School hosts virtual assemblies to mark Yom Hazikaron and Yom Ha’atzmaut

Over+250+students%2C+teachers+and+families+joined+two+virtual+assemblies+for+Yom+Hazikaron+and+Yom+Ha%27atzmaut+on+Wednesday+and+Thursday%2C+respectively.

photo courtesy of Creative Commons

Over 250 students, teachers and families joined two virtual assemblies for Yom Hazikaron and Yom Ha’atzmaut on Wednesday and Thursday, respectively.

Adam Drexler, Features Editor

Earlier this week, the CESJDS Upper School held online ceremonies for Yom HaZikaron and Yom HaAtzmaut. Yom Hazikaron is a day of remembrance in honor of fallen Israeli soldiers and civilian victims of terror attacks, and Yom Ha’atzmaut is Israel’s national independence day. Typically, the Upper School holds a ceremony followed by Zimriyah. Due to the coronavirus, Zoom calls took place instead.  

The Upper School Hebrew Department worked with JDS Israeli families to prepare the remembrance day ceremony. The Yizkor prayer was recited, along with El Maleh Rachamin and Hatikvah. Also, the ceremony included a demonstration of the siren that goes off throughout Israel on Yom Hazikaron to commemorate those who have died defending Israel. The parents of Sergeant Michael Levine, an American lone soldier in the IDF who was killed in the Second Lebanon War, attended the ceremony, along with over 250 others. His parents planned to share their son’s story at JDS in person, but were not able to due to coronavirus.  

Israeli Shlicha Tal Greenberg took part in the planning of the remembrance day ceremony.  

“It was important for us to try as much as we can to pass the feeling and the atmosphere of Yom Hazikaron in Israel. I hope the message was passed and that students found it meaningful,” Greenberg said.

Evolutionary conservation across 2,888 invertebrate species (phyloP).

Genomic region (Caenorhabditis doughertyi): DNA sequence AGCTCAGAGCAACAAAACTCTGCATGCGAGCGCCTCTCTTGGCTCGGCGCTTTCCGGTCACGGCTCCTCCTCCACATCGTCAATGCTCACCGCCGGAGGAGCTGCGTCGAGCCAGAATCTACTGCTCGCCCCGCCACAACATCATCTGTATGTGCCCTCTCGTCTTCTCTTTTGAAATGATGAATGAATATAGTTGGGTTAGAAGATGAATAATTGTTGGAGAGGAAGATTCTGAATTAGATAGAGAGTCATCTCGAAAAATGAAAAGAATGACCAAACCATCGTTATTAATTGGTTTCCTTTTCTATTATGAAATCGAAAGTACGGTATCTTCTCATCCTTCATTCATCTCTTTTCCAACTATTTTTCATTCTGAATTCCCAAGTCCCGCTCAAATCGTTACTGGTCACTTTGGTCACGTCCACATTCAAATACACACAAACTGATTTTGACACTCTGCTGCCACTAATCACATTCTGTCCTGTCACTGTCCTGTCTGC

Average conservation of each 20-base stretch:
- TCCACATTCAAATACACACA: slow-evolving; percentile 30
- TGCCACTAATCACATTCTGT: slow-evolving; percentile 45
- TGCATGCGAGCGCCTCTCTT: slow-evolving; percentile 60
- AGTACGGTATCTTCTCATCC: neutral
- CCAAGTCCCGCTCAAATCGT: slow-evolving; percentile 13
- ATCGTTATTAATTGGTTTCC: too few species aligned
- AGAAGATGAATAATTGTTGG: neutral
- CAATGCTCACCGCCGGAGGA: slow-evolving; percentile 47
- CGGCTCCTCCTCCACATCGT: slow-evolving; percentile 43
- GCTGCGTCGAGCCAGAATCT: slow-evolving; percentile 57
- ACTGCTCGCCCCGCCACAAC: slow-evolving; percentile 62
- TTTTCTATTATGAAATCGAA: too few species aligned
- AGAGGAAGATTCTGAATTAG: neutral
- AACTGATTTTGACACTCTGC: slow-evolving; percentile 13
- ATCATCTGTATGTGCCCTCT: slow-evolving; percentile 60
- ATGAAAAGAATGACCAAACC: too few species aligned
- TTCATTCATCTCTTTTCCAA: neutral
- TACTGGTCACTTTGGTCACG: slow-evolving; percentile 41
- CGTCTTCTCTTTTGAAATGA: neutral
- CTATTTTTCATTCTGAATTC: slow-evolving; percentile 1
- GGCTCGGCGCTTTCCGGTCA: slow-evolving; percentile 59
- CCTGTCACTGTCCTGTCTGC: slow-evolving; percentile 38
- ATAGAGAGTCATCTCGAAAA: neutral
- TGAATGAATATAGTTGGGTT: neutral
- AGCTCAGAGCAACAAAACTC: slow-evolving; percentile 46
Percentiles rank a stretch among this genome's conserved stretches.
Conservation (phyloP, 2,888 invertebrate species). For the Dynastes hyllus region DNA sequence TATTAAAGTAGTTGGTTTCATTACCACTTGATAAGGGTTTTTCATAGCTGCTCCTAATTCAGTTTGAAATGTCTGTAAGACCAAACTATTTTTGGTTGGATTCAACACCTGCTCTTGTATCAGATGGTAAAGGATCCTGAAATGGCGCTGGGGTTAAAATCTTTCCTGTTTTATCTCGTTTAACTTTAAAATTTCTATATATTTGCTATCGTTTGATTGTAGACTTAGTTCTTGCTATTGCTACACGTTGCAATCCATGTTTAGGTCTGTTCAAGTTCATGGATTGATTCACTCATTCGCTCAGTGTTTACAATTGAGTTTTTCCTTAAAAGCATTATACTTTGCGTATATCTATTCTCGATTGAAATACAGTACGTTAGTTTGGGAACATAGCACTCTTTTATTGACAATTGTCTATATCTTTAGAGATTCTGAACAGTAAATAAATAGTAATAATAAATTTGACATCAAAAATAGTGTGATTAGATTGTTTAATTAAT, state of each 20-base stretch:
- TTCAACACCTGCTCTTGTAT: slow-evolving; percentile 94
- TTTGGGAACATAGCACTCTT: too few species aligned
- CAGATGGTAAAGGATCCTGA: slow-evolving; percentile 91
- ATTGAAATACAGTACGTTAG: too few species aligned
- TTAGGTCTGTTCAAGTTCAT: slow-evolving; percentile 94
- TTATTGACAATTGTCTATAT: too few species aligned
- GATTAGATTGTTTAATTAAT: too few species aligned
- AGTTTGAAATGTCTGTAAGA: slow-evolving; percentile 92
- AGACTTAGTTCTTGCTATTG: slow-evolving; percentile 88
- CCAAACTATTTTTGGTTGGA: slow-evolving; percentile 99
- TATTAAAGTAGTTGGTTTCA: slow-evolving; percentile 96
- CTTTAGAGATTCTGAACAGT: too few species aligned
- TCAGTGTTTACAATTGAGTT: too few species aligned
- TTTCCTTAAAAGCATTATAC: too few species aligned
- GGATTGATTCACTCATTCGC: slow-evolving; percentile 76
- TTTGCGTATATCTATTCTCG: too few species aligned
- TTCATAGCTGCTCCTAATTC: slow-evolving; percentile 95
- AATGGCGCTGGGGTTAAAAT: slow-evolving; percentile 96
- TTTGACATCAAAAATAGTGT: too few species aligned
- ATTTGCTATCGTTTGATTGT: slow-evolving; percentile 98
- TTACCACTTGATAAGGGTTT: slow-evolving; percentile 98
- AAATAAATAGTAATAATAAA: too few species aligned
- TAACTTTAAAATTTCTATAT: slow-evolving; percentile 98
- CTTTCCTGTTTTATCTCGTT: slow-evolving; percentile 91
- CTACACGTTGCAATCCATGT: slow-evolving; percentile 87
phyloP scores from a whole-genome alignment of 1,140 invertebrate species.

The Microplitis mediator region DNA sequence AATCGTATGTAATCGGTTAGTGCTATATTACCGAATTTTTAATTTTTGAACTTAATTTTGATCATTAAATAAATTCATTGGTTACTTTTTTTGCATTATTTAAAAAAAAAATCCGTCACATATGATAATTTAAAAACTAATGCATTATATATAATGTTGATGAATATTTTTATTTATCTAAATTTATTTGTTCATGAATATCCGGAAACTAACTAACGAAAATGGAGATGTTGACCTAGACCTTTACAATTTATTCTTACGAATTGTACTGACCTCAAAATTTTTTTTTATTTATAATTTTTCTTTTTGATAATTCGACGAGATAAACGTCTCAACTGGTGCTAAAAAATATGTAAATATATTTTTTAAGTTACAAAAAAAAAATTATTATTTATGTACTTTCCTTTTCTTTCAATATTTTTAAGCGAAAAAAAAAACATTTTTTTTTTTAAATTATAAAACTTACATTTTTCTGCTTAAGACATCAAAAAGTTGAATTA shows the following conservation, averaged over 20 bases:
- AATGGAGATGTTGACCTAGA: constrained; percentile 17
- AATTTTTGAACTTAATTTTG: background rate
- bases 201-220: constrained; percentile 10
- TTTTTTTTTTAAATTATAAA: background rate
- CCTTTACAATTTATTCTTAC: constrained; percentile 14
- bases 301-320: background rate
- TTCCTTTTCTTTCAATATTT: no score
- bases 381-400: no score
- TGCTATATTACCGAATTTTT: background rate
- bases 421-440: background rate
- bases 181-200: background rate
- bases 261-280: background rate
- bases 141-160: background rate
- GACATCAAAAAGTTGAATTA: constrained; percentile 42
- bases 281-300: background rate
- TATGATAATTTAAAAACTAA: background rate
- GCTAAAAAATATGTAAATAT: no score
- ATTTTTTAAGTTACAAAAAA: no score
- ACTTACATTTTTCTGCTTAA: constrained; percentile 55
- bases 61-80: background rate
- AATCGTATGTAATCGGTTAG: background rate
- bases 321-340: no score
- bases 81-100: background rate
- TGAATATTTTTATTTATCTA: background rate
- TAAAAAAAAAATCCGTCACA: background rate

Alumni Maya Almog (20’) and Maya Bellas (20’) opened the Yom HaAtzmaut event. Clips from last year’s upper school Zimriyah were played, including a video of the whole school singing “Bashana Haba’ah.” 

Towards the end of the event, students were surprised to receive a message from Israeli superstar and winner of the 1998 Eurovision award for Israel, Dana International. The singer led Hatikvah to close out the ceremony, along with many other JDS students in pre-recorded clips.

Freshman Noam Cohen was excited by the surprise appearance of Dana International. 

“It was crazy to see that she cared enough to take part in JDS’s celebration. She is so famous in Israel, ”Cohen said.

Greenberg helped to plan the Israeli superstar’s surprise appearance.  

“I spoke to her agent, and he loved the idea of doing something together and connecting her and our community,” Greenberg said. “She was very excited to greet our students and to sing Hatikvah with them. I think it was a good end to our Yom Ha’atzmaut celebration.”

The two holidays being back to back can evoke some unusual emotions for Israelis and Jews.  The saddest, most serious day in all of Israel abruptly comes to an end as independence day celebrations including concerts and parties break out throughout the country.  

Greenberg thinks the sudden change of emotions helps to show the connection between the two days.

“The very quick and sharp switch between the days is something that is always in the minds of Israelis, and affects most of the families that lost their loved ones. On the other hand, it means so much to understand the reason for our losses, and to thank them for giving us the opportunity to live on this land, together as such a great nation,” Greenberg said.